Back in 2012, Ninja Theory released Enslaved: Odyssey to the West. The game is a re-imagining of Wu Cheng’en’s novel, Journey to the West. The game is set 150 years into the future unlike the book which is set in ancient China. In keeping with Wu Cheng’en’s novel, the game focuses on the relationship between the main characters with the same original roles. Enslaved: Odyssey to the West Premium Edition offers gamers all of the downloadable content in one bundle.
Set 150 years in the future in a post-apocalyptic New York, many I am sure are thinking ‘this sounds familiar’. On some aspects you would be right nevertheless, Enslaved: Odyssey to the West does plenty to break the mold set by other games and pulls off its attempts to distance itself from them. Yes, there are tattered American flags. Yes, there is a form of the survivors attempting to constantly kill you. However, there is plenty of originality turning normal basic things into a vast and deep game world. The orchestral score flows naturally with the world the game is set in. Not only adding to the tense sections of the game but also drawing players into the already spectacular cutscenes.
One thing to highlight is the animations on show in Enslaved: Odyssey to the West. Moving around and, in particular, swinging has a great fluidity to it; showing careful attention to detail has been used when using the motion capturing for the title. Whether you swing to the next bar or just pull yourself up on top of the one you are dangling from the motion flows from the last movement into the next effortlessly. This makes Monkey seem even better at what he does best. The animations and the general acting of the cutscenes is also top notch, offering realistic and genuine heart warming and clenching moments throughout the title.
The small cast of characters that players will meet along the journey are certainly unique. The storyline presents players an opportunity to see the relationship between the two main characters form and grow, resulting in an amazing story-driven title. Without spoiling the story, Trip and Monkey’s bond changes as the plot progresses and there is a decent enough break from comedy, at the expense of Monkey and Pigsy, to stop the game being overly serious. The game hardly starts slowly, although there is a dip in intensity before the build up to the colossal ending that is certainly not one to miss!
Enslaved is similar in gameplay to that of Ninja Theory’s Heavenly Sword and at occasions feels like that seen in Naughty Dog’s Uncharted franchise. It features simplistic, almost button bashing, fighting mechanics, some rough shooting elements and puzzle sections. Playing through on “Normal”, gamers should have few problems from any of the elements and can therefore properly enjoy the story.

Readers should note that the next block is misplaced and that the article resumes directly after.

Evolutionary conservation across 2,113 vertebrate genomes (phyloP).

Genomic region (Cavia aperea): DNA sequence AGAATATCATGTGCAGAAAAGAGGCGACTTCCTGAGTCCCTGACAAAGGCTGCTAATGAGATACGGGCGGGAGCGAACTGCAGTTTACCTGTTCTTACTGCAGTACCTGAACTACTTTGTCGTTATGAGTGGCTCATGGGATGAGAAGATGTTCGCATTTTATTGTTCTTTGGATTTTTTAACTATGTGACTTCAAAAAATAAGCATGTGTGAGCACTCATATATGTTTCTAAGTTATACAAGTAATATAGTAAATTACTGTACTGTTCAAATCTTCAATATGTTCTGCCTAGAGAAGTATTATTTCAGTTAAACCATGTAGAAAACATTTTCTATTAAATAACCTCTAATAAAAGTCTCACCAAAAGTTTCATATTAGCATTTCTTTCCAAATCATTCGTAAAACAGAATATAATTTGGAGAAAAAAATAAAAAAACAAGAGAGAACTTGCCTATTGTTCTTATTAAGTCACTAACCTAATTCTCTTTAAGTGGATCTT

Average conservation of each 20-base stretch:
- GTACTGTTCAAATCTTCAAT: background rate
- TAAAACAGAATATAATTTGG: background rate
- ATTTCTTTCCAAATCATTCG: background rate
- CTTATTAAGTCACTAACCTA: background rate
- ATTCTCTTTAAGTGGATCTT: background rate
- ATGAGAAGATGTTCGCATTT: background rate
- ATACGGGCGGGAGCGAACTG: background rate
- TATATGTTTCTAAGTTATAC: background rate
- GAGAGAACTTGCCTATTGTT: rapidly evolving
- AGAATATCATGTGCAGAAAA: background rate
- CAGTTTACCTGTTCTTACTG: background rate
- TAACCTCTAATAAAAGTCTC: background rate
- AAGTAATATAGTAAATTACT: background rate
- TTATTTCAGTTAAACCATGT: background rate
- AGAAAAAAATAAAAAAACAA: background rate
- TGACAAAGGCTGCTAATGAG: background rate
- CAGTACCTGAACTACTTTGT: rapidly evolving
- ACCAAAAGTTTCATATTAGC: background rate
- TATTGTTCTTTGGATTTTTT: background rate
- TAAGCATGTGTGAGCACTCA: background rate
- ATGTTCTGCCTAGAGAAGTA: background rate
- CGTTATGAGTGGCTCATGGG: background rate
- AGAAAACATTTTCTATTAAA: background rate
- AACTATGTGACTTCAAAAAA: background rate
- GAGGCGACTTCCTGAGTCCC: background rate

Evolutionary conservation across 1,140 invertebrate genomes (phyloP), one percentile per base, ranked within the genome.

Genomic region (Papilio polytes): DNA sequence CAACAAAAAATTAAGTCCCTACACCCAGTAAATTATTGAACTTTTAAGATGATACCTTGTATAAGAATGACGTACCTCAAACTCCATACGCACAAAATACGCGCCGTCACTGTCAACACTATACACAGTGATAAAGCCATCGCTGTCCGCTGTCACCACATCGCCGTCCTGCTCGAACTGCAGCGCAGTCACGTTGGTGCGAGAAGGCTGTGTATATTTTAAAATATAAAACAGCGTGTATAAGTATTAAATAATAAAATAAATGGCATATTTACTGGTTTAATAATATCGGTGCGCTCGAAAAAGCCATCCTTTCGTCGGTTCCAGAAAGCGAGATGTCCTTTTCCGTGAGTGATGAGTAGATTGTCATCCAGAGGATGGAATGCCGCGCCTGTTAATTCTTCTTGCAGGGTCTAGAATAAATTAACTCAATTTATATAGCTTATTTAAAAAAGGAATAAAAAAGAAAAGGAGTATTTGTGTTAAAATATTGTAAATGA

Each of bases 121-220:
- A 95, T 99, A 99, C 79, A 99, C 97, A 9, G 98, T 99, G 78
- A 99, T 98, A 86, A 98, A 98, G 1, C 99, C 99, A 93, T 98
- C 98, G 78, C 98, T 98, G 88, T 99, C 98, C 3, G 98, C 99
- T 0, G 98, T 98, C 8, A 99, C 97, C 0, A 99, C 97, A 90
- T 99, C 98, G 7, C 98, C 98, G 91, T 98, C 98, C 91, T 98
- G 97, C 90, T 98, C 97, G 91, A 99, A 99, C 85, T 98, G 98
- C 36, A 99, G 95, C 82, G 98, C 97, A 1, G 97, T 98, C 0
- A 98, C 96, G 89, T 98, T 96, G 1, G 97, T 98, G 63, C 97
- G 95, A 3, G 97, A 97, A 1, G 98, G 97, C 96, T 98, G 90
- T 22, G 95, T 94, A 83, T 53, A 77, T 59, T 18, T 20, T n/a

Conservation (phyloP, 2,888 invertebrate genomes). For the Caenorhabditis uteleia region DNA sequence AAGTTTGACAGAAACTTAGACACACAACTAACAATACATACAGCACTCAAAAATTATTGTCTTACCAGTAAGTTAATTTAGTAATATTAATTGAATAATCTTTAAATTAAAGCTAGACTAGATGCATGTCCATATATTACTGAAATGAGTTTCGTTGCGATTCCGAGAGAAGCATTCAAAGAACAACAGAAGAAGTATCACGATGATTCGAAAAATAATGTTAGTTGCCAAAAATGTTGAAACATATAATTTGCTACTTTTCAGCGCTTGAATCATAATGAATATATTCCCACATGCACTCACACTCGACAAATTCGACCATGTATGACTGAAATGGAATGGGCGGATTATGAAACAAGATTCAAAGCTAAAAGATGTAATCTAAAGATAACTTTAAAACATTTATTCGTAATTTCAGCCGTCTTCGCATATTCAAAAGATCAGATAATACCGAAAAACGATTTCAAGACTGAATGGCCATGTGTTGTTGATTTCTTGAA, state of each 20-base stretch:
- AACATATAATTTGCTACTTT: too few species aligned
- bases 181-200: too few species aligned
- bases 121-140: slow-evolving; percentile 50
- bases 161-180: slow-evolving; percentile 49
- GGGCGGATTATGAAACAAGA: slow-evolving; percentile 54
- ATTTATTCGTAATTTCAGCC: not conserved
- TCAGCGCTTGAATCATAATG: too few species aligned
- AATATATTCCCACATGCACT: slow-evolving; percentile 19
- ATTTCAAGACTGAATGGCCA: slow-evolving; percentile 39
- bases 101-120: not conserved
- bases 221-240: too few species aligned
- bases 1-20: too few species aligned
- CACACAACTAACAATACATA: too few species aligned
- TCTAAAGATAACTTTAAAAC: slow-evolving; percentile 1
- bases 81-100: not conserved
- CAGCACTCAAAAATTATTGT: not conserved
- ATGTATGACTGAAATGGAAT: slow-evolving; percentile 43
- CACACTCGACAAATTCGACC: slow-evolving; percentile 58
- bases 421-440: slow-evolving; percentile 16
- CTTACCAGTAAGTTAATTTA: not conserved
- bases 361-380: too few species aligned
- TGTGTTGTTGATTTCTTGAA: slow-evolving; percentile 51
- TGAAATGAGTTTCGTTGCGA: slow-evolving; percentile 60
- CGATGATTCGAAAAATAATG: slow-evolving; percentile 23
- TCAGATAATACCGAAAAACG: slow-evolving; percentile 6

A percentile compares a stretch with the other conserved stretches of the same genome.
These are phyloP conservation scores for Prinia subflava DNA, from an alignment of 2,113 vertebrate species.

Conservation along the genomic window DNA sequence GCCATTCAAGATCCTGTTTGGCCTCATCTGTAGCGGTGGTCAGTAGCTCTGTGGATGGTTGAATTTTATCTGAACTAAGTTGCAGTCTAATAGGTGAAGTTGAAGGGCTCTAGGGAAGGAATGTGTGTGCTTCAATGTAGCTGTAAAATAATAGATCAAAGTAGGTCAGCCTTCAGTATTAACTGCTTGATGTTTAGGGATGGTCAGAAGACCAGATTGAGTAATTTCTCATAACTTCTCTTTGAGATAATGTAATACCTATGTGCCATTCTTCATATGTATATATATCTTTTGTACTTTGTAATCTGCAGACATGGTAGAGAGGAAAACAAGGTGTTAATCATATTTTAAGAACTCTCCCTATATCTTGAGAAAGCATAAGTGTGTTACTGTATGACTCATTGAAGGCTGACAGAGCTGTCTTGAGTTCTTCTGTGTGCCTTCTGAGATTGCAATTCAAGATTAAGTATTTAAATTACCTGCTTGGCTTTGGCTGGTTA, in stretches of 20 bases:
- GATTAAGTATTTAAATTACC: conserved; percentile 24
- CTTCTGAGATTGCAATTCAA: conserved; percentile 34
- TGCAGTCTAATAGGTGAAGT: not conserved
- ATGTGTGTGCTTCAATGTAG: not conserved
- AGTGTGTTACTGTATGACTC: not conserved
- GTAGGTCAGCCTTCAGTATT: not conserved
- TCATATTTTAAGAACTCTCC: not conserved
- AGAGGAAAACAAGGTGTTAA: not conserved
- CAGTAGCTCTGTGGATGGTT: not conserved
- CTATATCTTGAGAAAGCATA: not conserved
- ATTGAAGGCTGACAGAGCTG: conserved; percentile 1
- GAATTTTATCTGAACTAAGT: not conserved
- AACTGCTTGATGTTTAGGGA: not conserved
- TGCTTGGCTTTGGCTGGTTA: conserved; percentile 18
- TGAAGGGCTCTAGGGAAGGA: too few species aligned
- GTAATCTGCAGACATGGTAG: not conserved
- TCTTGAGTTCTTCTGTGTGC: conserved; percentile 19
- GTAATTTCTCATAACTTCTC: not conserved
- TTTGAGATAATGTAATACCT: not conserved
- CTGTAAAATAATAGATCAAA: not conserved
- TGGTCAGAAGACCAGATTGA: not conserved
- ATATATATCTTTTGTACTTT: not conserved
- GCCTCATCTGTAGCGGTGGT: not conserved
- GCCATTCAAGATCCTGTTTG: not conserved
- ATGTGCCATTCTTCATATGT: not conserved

The game was originally released back in 2012 for consoles and this does shine through in the PC version. Thankfully this is mostly due to the easy that a controller works with the game and not for any bad reasons. The graphics look far from dated and the game is easily playable with either a controller or mouse and keyboard. It looked an ominous start when loading the game to be greeted with a message that said not to turn off the console while the game loads. Fortunately, this was the only real slip up with the blatant port.
The console did come with minor graphical slip ups and these seem to have been ironed out for the PC release. Alas, there is a new issue when loading form a cutscene. The screen appears to momentarily freeze. It only lasts a split second but it is noticeable after each and every cutscene. It doesn’t affect the gameplay, it just detracted from the smoothness of the overall presentation. Graphics settings are also, quite oddly for a PC version of a game, rather minimal. Often gamers can tweak the settings to maximize performance, but there is very little in the way of options available. The game does look amazing but it may look almost too good for lower end computers to handle.
Being newly released onto the PC platform as a Premium Edition, Enslaved automatically comes with the Pigsy Perfect 10 downloadable content. It adds some extra fun into the game after the main plot line is complete and is a side story set before the events of the main game. Giving the slimy character, who’s idea of charming is squealing like a pig, the lime light to journey across a scrap heap. The gameplay is similar in the sense the enemies are the same but the way Pigsy goes about dispatching them is about as far from Monkey’s technique as you can get.
The game deserved to be released on the PC, so that more people could get their hands on the game and enjoy everything it has to offer. The engaging storyline develops around you as the journey unfolds, throughout a beautiful and detailed game world that, at times, can only be described as graphically stunning. The appeal of the included downloadable content perhaps doesn’t do enough for past players to repurchase Enslaved: Odyssey to the West Premium Edition. Nevertheless, for those who had originally missed out on this entertaining experience do not miss this second chance!
[Editor’s Note: Enslaved Odyssey to the West Premium Edition was reviewed on the PC platform. The game was provided to us by the publisher for review purposes.]Enslaved: Odyssey to the West Premium Edition (PC) Review,